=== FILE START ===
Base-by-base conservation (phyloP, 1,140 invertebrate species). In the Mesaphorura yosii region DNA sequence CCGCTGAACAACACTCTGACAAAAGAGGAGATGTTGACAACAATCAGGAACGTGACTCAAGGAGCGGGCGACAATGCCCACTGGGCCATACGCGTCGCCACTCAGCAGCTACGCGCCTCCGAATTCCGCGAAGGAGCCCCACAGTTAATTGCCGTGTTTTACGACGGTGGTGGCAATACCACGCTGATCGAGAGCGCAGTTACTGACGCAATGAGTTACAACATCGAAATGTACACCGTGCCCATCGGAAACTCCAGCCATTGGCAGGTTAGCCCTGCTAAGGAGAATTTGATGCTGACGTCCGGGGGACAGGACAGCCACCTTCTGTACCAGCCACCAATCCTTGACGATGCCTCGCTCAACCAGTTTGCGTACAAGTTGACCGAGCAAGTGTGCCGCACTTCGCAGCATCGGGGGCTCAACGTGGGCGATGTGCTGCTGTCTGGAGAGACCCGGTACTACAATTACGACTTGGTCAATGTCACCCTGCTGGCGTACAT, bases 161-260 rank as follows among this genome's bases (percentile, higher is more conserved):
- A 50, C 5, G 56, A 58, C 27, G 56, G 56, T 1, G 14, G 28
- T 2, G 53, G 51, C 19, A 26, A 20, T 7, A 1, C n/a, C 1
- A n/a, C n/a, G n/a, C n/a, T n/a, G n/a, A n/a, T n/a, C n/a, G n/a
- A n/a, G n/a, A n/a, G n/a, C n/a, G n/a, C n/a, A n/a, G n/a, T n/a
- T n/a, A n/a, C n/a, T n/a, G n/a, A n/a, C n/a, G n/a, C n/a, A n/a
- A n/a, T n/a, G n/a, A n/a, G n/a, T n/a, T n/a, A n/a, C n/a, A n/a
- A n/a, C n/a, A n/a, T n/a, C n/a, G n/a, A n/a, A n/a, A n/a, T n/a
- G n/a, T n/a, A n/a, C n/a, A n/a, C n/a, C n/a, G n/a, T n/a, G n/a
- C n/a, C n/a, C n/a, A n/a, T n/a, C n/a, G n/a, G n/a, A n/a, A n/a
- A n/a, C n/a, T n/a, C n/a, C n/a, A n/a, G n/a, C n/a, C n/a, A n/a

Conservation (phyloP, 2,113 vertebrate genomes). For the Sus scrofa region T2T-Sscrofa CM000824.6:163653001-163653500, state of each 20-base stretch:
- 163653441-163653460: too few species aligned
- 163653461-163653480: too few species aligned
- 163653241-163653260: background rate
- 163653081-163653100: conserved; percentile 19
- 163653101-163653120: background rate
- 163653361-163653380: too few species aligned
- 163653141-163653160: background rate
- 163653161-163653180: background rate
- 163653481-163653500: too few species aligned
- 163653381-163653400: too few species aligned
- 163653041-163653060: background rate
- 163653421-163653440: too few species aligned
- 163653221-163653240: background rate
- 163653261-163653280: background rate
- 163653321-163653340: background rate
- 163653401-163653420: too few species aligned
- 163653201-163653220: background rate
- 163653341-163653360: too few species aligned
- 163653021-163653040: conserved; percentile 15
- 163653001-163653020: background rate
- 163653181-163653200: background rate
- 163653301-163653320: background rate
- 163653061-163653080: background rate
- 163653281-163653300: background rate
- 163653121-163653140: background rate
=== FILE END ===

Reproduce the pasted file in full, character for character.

Base-by-base conservation (phyloP, 1,140 invertebrate species). In the Mesaphorura yosii region DNA sequence CCGCTGAACAACACTCTGACAAAAGAGGAGATGTTGACAACAATCAGGAACGTGACTCAAGGAGCGGGCGACAATGCCCACTGGGCCATACGCGTCGCCACTCAGCAGCTACGCGCCTCCGAATTCCGCGAAGGAGCCCCACAGTTAATTGCCGTGTTTTACGACGGTGGTGGCAATACCACGCTGATCGAGAGCGCAGTTACTGACGCAATGAGTTACAACATCGAAATGTACACCGTGCCCATCGGAAACTCCAGCCATTGGCAGGTTAGCCCTGCTAAGGAGAATTTGATGCTGACGTCCGGGGGACAGGACAGCCACCTTCTGTACCAGCCACCAATCCTTGACGATGCCTCGCTCAACCAGTTTGCGTACAAGTTGACCGAGCAAGTGTGCCGCACTTCGCAGCATCGGGGGCTCAACGTGGGCGATGTGCTGCTGTCTGGAGAGACCCGGTACTACAATTACGACTTGGTCAATGTCACCCTGCTGGCGTACAT, bases 161-260 rank as follows among this genome's bases (percentile, higher is more conserved):
- A 50, C 5, G 56, A 58, C 27, G 56, G 56, T 1, G 14, G 28
- T 2, G 53, G 51, C 19, A 26, A 20, T 7, A 1, C n/a, C 1
- A n/a, C n/a, G n/a, C n/a, T n/a, G n/a, A n/a, T n/a, C n/a, G n/a
- A n/a, G n/a, A n/a, G n/a, C n/a, G n/a, C n/a, A n/a, G n/a, T n/a
- T n/a, A n/a, C n/a, T n/a, G n/a, A n/a, C n/a, G n/a, C n/a, A n/a
- A n/a, T n/a, G n/a, A n/a, G n/a, T n/a, T n/a, A n/a, C n/a, A n/a
- A n/a, C n/a, A n/a, T n/a, C n/a, G n/a, A n/a, A n/a, A n/a, T n/a
- G n/a, T n/a, A n/a, C n/a, A n/a, C n/a, C n/a, G n/a, T n/a, G n/a
- C n/a, C n/a, C n/a, A n/a, T n/a, C n/a, G n/a, G n/a, A n/a, A n/a
- A n/a, C n/a, T n/a, C n/a, C n/a, A n/a, G n/a, C n/a, C n/a, A n/a

Conservation (phyloP, 2,113 vertebrate genomes). For the Sus scrofa region T2T-Sscrofa CM000824.6:163653001-163653500, state of each 20-base stretch:
- 163653441-163653460: too few species aligned
- 163653461-163653480: too few species aligned
- 163653241-163653260: background rate
- 163653081-163653100: conserved; percentile 19
- 163653101-163653120: background rate
- 163653361-163653380: too few species aligned
- 163653141-163653160: background rate
- 163653161-163653180: background rate
- 163653481-163653500: too few species aligned
- 163653381-163653400: too few species aligned
- 163653041-163653060: background rate
- 163653421-163653440: too few species aligned
- 163653221-163653240: background rate
- 163653261-163653280: background rate
- 163653321-163653340: background rate
- 163653401-163653420: too few species aligned
- 163653201-163653220: background rate
- 163653341-163653360: too few species aligned
- 163653021-163653040: conserved; percentile 15
- 163653001-163653020: background rate
- 163653181-163653200: background rate
- 163653301-163653320: background rate
- 163653061-163653080: background rate
- 163653281-163653300: background rate
- 163653121-163653140: background rate